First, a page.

Welcome to the first Reader Roundup for the “Leo and Mac” column on Low End Mac, where we take a look at a sampling of reactions shared by readers on articles I’ve written.
All of the comments that follow come from ones made by members of the Low End Mac group on Facebook in a post with a link to my previous article. Every person quoted has given permission for their comments to be shared here.
The article in question in this roundup is my opinion piece from April 27, Looking Ahead: Apple Has Its Cards Lined Up and its Poker Face Showing, in which I explored where the Cupertino-based tech company might be headed with its hardware and software.
My gamble was that Apple would be releasing a hybrid touchscreen Mac notebook computer running iOS — because of news that the Cupertino-based company plans to move to its own ARM processors in 2020 — bringing forth the next era of Apple computing.
The main point of discussion by readers revolved around the hybrid touchscreen Mac notebook computer, and here’s what some people had to say on the topic.
First up is our own Dan Knight, publisher of Low End Mac, who says,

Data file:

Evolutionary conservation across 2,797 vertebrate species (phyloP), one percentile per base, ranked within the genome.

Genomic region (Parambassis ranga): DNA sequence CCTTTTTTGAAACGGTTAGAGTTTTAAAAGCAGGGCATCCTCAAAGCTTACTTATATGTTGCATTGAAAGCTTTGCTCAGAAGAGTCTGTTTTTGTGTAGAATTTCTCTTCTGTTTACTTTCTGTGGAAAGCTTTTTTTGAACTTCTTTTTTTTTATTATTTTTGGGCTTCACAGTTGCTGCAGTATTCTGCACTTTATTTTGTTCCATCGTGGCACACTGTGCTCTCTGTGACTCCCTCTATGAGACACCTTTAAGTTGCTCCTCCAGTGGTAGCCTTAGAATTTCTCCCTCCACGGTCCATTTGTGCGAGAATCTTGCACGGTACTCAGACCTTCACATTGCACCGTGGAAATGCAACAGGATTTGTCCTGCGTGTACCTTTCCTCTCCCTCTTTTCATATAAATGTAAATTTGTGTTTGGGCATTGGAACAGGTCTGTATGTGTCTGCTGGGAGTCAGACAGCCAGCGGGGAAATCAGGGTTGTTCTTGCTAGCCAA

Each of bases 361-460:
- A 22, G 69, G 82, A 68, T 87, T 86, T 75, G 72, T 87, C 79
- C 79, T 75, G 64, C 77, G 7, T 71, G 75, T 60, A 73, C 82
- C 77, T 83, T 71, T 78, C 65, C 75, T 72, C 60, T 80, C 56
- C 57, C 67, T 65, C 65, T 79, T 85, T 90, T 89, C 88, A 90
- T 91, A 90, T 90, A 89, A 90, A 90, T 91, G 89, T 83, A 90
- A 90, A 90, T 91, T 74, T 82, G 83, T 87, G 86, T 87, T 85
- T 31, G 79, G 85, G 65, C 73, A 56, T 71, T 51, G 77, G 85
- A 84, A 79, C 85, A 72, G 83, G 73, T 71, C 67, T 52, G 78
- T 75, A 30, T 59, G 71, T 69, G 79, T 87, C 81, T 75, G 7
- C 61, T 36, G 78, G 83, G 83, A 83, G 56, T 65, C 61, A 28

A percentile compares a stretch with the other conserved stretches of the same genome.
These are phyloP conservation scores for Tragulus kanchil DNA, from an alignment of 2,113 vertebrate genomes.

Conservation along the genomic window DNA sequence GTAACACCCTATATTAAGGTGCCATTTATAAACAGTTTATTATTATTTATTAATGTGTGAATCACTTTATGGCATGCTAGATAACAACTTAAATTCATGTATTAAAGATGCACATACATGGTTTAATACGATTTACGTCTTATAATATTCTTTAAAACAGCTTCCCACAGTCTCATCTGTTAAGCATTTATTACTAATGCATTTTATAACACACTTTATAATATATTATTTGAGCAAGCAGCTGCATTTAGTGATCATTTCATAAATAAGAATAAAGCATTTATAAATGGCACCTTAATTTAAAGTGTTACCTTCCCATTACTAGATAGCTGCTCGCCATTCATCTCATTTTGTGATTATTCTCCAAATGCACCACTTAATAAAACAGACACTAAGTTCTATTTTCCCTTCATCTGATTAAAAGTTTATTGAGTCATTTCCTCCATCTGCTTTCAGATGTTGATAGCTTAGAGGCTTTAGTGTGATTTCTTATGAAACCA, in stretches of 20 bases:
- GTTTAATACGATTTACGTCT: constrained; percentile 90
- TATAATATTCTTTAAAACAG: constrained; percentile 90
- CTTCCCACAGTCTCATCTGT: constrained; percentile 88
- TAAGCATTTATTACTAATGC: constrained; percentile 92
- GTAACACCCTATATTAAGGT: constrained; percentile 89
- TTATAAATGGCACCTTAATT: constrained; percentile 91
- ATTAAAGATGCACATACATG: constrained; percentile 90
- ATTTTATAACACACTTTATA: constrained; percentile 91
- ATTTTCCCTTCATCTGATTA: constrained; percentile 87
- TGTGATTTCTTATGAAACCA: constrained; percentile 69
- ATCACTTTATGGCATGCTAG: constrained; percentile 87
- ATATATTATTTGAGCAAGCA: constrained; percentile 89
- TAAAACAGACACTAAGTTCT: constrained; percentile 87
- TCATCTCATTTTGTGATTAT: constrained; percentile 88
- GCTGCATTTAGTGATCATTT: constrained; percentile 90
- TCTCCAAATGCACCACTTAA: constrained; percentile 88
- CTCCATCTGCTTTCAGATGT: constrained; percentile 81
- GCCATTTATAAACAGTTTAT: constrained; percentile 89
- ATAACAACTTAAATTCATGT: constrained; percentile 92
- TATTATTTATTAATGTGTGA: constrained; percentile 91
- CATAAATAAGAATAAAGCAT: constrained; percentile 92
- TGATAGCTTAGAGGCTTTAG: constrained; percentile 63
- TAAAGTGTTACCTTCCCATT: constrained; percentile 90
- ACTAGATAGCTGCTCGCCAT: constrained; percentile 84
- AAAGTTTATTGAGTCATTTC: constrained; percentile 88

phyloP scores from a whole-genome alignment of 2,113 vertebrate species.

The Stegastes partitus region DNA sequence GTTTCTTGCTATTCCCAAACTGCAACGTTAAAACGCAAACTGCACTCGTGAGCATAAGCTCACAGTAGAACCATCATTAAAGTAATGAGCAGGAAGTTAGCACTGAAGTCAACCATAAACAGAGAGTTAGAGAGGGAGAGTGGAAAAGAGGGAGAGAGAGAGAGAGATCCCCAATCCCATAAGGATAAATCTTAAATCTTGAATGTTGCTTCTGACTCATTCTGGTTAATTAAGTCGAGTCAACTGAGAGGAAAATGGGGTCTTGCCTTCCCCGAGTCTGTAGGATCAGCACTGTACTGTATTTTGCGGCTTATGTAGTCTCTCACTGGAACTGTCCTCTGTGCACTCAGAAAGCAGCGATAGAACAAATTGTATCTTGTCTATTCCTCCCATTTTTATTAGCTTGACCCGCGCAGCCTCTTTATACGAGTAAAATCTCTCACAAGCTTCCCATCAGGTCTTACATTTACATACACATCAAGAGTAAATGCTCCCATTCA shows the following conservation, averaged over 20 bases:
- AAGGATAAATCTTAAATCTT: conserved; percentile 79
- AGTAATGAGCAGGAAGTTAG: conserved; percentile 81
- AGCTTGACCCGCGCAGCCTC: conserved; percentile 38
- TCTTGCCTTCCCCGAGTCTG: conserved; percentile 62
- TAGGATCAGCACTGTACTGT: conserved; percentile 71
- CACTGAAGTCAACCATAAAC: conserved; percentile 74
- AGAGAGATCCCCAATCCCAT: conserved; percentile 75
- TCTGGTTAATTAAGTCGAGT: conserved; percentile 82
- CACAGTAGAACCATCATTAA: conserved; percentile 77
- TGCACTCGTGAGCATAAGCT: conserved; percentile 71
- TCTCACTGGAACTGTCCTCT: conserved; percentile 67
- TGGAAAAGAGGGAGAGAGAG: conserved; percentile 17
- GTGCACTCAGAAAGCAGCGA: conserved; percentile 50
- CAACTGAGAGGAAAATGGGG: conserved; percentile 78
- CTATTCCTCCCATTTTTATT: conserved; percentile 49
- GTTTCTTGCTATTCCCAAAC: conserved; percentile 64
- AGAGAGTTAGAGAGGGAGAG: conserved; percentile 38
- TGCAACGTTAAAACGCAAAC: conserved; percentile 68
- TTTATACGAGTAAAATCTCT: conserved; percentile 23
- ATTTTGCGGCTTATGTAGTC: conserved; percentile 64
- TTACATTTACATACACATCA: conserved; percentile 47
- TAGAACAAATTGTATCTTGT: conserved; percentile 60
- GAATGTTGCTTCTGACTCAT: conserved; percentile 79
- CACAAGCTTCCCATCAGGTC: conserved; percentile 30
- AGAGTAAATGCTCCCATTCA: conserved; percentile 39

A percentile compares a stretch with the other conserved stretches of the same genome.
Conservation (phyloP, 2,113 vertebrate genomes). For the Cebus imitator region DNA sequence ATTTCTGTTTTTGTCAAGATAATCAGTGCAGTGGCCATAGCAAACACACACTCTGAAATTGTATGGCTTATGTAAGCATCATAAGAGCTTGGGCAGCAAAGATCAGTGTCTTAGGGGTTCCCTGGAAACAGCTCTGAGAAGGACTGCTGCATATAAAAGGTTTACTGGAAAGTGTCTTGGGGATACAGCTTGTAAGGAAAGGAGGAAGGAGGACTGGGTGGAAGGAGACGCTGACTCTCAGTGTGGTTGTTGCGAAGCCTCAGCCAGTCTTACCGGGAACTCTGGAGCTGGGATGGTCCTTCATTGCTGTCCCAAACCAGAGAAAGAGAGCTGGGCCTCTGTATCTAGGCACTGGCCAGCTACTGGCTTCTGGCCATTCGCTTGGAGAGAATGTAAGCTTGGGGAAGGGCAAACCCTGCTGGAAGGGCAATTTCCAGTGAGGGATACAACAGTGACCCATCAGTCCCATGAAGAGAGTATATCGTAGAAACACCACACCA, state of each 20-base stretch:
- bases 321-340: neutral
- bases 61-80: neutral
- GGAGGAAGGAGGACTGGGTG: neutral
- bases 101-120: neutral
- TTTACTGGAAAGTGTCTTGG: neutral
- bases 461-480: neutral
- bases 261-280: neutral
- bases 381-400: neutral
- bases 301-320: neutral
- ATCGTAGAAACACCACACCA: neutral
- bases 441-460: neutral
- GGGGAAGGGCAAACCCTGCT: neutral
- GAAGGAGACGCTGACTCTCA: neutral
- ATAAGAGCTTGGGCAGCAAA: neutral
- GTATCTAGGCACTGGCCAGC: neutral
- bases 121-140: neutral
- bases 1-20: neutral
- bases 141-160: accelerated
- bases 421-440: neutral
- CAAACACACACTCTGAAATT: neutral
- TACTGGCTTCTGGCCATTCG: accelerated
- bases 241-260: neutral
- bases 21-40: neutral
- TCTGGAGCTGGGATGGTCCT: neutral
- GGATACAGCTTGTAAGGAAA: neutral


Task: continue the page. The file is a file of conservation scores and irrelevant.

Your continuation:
“I can’t see Apple going ARM-only on the Mac Pro, MacBook Pro, and iMac Pro in the near future. I would look for an Intel-ARM hybrid to provide the touchscreen support iOS apps require. Mac Pro and Mac mini would probably require a special touch display from Apple with the ARM build into it, letting current Intel models add iOS support with a new touchscreen.
“For the consumer iMac and MacBook, ARM alone may be viable within a year or two, but I suspect that emulation for Intel-only apps would be an issue. (Then again, Rosetta).”
Rosetta, for those who may not be familiar with it, was a software application apple built into Mac OS X beginning with OS X 10.4 Tiger and ended with OS X 10.6 Snow Leopard. The software, which ran unseen in the background, allowed applications designed for the PowerPC architecture to run seamlessly on Intel-based Macs when Apple made the switch from PowerPC processors to Intel in 2006. While classified as emulation software, Apple’s official support page for Rosetta states that “there’s no emulation” involved with its use.
Knight’s comparison of the reported move by Apple to ARM-based processors and emulating Intel-native software would mirror the way the transition from PowerPC to Intel processors occurred. In 2007, Steve Jobs began his Macworld Expo keynote address and said that, having used the same venue to announce the move to Intel processors the year before, a faster than expected “most smoothest and successful transition that we’ve ever seen” was attributed to the creation of a seamless version of OS X to Intel processors and – you guessed it – Rosetta.